Educators working in schools and early childhood services are welcoming the new Government’s commitment to ending the gender pay gap for women and are asking that Budget 2018 includes money to speedily settle their pay equity claims.
The Minister for Women has pledged to end the 12 percent gap in gender pay in the core public sector.
NZEI President Lynda Stuart says school support staff and early childhood teachers aren’t directly employed by the Government, but their work is central to the education of New Zealand’s children.
“We believe they should also be included in fair pay commitments made to public sector employees,” Mrs Stuart said.
From today, ECE staff, support workers and support staff will start sending emails to the Prime Minister, Minister for Women Julie Anne Genter and Minister for Education Chris Hipkins.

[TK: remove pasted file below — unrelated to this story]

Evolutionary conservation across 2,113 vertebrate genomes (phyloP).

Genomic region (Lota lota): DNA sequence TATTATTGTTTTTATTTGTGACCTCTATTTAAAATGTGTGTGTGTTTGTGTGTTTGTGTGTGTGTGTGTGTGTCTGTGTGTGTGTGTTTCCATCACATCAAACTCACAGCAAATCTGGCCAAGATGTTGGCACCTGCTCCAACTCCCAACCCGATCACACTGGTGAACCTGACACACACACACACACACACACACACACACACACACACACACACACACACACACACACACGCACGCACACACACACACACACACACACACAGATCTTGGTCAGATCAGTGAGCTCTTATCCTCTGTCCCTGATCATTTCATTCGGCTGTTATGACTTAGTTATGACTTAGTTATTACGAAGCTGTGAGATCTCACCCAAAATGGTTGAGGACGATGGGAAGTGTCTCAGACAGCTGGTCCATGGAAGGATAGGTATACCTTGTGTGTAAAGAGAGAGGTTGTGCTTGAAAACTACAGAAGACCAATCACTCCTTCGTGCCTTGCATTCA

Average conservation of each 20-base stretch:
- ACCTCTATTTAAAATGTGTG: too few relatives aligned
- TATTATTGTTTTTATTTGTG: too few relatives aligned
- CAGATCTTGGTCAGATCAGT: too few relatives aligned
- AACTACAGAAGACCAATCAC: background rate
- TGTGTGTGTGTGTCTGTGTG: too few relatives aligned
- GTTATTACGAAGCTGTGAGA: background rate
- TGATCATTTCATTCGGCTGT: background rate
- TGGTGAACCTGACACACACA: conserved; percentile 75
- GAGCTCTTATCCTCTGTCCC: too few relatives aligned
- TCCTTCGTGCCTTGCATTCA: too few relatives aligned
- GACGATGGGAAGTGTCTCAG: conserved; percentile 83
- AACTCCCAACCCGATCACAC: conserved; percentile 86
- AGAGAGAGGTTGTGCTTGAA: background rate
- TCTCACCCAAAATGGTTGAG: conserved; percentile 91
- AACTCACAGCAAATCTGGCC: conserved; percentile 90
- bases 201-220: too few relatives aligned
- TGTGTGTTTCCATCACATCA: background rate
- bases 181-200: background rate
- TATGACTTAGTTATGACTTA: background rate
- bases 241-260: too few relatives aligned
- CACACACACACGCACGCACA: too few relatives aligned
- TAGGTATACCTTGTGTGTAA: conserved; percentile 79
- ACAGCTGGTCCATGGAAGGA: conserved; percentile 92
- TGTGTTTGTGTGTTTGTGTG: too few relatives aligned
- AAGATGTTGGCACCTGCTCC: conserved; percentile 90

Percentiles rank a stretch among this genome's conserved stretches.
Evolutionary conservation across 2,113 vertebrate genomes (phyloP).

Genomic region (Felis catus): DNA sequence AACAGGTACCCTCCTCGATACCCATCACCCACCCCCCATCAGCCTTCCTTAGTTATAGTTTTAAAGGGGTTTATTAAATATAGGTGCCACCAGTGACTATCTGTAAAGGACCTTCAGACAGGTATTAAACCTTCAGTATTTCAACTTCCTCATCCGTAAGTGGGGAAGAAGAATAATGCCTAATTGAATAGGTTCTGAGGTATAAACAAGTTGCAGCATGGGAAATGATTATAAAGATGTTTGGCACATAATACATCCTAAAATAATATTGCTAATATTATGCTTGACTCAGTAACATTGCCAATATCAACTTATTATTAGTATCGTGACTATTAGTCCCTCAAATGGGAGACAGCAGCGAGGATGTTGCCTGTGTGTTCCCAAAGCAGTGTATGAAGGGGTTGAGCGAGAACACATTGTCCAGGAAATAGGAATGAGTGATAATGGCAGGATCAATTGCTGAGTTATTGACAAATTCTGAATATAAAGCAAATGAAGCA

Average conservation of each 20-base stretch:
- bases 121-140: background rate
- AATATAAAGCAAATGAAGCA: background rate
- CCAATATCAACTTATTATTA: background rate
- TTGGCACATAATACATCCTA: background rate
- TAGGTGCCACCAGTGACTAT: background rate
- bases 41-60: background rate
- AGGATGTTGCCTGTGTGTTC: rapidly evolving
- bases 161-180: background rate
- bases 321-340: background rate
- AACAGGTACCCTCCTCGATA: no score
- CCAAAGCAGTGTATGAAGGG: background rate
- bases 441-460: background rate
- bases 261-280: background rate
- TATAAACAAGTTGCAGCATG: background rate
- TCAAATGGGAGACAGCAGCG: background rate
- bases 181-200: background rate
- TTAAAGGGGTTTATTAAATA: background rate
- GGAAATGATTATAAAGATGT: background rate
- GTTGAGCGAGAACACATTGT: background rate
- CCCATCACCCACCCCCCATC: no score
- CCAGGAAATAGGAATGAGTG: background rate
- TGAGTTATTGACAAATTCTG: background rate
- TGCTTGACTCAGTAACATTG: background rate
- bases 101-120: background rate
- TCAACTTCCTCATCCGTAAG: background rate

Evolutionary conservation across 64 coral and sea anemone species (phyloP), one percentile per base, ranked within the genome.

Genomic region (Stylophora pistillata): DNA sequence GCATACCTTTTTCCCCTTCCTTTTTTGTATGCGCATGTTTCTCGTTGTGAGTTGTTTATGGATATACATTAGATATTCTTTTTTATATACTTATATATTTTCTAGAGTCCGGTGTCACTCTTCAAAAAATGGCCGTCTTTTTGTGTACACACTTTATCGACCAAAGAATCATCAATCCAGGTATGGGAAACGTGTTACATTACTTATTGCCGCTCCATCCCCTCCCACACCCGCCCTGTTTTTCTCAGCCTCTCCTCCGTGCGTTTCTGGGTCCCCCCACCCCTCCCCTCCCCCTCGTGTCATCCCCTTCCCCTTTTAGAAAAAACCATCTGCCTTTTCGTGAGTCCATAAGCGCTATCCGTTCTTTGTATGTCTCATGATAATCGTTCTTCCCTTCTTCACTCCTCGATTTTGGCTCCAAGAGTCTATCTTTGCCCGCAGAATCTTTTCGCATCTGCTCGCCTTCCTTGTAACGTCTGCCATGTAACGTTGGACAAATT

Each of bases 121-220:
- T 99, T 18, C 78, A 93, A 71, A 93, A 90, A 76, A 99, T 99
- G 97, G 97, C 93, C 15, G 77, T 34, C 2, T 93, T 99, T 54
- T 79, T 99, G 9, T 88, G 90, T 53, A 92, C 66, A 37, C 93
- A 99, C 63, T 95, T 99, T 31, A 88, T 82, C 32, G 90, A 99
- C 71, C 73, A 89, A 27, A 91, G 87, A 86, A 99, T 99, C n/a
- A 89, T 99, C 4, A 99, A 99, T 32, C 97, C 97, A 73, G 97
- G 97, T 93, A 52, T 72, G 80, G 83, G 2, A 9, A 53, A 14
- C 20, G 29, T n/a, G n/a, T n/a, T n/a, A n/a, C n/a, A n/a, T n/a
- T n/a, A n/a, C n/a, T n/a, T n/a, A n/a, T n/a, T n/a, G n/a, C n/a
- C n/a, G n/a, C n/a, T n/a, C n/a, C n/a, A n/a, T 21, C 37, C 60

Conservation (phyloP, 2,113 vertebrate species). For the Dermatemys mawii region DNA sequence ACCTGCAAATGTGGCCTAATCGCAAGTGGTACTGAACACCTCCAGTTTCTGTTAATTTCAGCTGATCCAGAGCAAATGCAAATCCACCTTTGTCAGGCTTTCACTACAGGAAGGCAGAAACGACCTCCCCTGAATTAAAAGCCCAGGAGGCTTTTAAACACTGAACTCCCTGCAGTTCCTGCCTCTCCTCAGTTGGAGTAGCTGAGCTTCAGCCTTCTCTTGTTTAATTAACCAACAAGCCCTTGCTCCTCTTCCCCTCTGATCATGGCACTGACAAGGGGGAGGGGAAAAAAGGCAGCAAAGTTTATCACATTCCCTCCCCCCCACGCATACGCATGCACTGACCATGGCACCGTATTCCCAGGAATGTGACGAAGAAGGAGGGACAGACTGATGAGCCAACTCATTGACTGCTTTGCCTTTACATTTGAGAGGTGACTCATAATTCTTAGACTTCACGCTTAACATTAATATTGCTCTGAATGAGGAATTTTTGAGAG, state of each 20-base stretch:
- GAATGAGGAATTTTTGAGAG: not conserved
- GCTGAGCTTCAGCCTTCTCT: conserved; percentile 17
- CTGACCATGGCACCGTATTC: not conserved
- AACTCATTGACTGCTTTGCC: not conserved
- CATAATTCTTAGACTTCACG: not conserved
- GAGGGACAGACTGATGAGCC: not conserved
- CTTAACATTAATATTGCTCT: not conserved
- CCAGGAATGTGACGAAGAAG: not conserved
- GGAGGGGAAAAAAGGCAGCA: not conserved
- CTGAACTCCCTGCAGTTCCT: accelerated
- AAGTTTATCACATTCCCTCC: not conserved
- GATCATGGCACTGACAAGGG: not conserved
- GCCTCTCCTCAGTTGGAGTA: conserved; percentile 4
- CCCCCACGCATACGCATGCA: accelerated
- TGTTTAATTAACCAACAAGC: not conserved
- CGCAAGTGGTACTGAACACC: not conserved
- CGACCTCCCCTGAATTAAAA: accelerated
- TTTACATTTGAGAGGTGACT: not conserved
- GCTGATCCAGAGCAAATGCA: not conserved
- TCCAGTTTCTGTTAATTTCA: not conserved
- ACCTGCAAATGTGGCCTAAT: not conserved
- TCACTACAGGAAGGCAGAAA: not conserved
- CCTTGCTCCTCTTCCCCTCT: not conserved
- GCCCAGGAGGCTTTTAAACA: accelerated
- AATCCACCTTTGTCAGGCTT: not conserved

NZEI President Lynda Stuart said Ms Genter’s comments about closing the gender pay gap were hugely encouraging and to be applauded.
“The Government’s commitment to address the gender pay gap in the core public service is great news for women,” Mrs Stuart said.
“But there are tens of thousands of women working in education, delivering a core public service, too.
“We have a number of education sector claims underway and, as a sign of good faith, the Government should include money to cover these settlements in Budget 2018.
“The first priority is for the Ministry of Education to settle the pay equity claim from support workers they directly employ, who work with children with high learning needs in ECE and schools,” Mrs Stuart said.
Teacher aides working in schools have begun pay equity negotiations with the Ministry and work is beginning on a claim for administration staff and other support staff groups.
Claims are being developed to unite the ECE sector, including pay equity claims for ECE staff, and pay parity for non-kindergarten ECE teachers with their kindergarten colleagues, leading on to a pay equity claim for all ECE teachers.